My personal policy is this, if Iím not in the mood, if Iím not in a good place, if I know I canít handle the interaction I just bow out gracefully.
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∑ Individuation is one key to emotional freedom
∑ It's foolish to expect of others what they have no capacity to give
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Socialsunshine

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Re: Feeling guilt about showing annoyance
« Reply #4 on: March 02, 2021, 10:00:37 PM »
Thank you for these gentle replies. You all are so right, this situation has been such a good reminder to listen to myself and my boundaries. I also reminded myself of something a T told me once about holding boundaries being the most loving thing we can do bc it allows us to still be around the person which is what their desire is. I need to remind myself of that too when I feel ďselfishĒ for having a boundary.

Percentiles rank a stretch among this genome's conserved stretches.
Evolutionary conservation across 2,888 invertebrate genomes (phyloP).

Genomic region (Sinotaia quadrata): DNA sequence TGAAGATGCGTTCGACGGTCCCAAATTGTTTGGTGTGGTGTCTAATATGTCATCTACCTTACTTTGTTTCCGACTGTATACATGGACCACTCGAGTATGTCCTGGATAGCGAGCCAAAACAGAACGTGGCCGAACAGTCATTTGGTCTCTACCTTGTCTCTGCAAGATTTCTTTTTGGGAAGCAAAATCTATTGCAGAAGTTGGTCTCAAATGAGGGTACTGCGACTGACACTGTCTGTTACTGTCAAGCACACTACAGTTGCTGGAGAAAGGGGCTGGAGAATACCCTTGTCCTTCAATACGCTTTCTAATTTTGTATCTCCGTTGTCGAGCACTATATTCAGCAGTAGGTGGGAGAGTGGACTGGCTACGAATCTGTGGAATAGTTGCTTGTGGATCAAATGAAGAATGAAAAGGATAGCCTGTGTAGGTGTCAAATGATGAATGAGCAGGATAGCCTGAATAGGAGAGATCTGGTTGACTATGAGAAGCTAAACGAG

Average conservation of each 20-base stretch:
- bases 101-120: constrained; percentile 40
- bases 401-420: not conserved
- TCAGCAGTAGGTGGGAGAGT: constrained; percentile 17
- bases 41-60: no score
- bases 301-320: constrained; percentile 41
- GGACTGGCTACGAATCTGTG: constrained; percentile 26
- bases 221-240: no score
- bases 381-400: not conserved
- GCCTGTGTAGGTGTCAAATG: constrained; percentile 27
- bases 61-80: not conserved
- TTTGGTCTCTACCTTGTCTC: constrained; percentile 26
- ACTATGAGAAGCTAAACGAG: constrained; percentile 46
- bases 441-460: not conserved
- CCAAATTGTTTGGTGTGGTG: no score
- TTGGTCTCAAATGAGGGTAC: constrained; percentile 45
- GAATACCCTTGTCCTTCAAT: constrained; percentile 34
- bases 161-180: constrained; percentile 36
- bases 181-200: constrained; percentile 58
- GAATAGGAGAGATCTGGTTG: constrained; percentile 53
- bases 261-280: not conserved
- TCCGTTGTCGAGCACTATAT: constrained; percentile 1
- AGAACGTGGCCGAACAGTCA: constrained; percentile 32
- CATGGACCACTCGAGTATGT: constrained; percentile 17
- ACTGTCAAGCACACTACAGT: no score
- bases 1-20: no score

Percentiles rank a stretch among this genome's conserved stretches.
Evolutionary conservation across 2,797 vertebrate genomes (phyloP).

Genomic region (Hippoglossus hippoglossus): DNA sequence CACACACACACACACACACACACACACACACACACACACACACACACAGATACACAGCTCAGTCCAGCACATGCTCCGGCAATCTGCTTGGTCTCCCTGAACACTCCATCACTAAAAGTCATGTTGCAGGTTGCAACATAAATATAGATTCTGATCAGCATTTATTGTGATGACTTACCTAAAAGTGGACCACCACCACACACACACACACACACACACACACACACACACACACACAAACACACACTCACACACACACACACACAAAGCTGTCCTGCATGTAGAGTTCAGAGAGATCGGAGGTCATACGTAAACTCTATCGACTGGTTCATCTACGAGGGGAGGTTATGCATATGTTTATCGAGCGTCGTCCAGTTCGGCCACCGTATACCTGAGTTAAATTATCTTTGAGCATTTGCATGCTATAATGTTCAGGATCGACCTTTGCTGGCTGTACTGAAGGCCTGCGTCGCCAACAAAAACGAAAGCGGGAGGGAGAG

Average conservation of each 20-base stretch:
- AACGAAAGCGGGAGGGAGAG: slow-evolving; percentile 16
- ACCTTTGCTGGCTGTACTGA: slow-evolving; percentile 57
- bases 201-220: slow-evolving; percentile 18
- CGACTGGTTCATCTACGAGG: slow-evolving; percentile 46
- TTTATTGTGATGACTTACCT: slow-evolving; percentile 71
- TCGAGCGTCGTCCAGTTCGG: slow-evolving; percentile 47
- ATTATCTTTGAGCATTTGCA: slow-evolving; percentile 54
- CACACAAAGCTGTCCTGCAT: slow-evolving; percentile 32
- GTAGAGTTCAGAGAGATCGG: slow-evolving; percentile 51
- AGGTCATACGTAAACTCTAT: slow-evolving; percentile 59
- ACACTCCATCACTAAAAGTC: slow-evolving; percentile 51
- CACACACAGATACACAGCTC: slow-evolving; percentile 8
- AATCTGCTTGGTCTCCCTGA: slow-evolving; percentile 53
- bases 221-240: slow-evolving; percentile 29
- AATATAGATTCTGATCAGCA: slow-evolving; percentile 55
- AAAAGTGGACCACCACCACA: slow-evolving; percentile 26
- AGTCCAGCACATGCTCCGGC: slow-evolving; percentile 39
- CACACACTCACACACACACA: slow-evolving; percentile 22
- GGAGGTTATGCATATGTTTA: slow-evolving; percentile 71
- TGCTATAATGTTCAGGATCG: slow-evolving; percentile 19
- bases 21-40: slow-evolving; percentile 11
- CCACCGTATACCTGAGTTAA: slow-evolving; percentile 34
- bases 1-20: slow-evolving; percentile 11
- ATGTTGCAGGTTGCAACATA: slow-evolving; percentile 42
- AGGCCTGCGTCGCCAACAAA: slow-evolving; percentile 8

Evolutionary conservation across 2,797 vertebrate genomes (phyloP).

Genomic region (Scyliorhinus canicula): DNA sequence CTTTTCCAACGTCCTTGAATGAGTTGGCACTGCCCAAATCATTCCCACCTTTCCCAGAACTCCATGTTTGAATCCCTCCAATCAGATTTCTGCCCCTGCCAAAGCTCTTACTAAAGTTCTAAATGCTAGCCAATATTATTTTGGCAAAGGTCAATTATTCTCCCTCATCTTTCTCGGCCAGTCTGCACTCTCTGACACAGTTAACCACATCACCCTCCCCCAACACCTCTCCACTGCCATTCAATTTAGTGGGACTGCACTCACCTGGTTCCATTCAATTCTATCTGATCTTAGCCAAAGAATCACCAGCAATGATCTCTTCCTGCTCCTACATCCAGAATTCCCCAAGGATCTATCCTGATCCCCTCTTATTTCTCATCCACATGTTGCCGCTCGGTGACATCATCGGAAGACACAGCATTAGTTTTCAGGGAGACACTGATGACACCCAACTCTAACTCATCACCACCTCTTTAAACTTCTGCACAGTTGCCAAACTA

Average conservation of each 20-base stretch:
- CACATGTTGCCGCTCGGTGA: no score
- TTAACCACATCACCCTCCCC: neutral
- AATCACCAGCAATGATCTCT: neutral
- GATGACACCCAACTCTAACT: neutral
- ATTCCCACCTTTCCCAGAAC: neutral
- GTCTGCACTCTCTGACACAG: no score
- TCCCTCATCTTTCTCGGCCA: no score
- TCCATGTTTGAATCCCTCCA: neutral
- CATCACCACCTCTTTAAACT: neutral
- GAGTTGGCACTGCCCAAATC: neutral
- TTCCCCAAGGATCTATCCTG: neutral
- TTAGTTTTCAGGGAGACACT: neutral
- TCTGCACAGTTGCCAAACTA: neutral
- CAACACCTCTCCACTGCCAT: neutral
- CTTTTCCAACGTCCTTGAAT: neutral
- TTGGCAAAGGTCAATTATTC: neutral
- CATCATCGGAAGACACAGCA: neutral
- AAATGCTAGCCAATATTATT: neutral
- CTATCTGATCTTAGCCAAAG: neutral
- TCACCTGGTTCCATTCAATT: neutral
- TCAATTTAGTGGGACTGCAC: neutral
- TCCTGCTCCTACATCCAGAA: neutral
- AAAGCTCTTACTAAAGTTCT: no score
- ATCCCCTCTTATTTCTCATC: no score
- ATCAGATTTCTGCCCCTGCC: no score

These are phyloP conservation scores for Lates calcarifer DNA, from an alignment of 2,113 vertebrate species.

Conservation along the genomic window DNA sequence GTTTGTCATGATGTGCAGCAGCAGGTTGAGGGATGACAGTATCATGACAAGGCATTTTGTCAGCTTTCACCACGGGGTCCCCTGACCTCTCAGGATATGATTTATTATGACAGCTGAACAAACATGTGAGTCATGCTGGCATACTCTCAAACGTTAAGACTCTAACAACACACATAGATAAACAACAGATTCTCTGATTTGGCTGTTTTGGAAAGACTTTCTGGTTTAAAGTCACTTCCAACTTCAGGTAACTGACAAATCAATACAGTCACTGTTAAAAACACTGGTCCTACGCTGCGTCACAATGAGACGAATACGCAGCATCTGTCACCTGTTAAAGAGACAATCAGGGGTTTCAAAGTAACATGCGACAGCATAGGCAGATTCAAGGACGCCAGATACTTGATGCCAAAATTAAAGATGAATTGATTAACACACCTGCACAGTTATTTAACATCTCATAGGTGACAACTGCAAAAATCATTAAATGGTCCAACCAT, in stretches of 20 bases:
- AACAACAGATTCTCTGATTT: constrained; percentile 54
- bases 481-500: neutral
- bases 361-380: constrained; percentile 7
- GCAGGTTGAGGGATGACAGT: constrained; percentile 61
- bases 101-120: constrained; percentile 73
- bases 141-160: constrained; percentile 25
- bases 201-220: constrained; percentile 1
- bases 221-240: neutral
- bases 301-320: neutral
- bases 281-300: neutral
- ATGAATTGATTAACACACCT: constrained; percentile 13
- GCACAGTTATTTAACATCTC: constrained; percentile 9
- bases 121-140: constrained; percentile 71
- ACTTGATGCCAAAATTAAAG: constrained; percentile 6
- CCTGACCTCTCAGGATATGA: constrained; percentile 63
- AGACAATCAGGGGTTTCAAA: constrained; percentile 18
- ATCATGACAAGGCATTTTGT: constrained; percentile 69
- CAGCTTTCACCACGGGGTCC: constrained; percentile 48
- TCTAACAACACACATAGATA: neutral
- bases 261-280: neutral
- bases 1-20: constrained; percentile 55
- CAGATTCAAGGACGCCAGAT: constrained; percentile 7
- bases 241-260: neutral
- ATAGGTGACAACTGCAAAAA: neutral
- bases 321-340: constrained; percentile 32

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DetachedAndEngaged

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Re: Feeling guilt about showing annoyance
« Reply #5 on: March 03, 2021, 09:00:51 AM »
Socialsunshine, you sound like a very kind and considerate person.

I agree with everyone here that the main take-away is to respect and maintain your boundaries moving forward. The sure fire way to avoid being annoyed by someone annoying is to avoid their presence.

At the same time, there's nothing wrong, pathological or unhealthy (however you want to put it) about being annoyed with someone and expressing it.  Expressing annoyance by sighing is neither passive-aggressive nor rude.

It also seems like, though you don't say so explicitly, you experience guilt and shame for even feeling annoyed, regardless of whether or how you express it.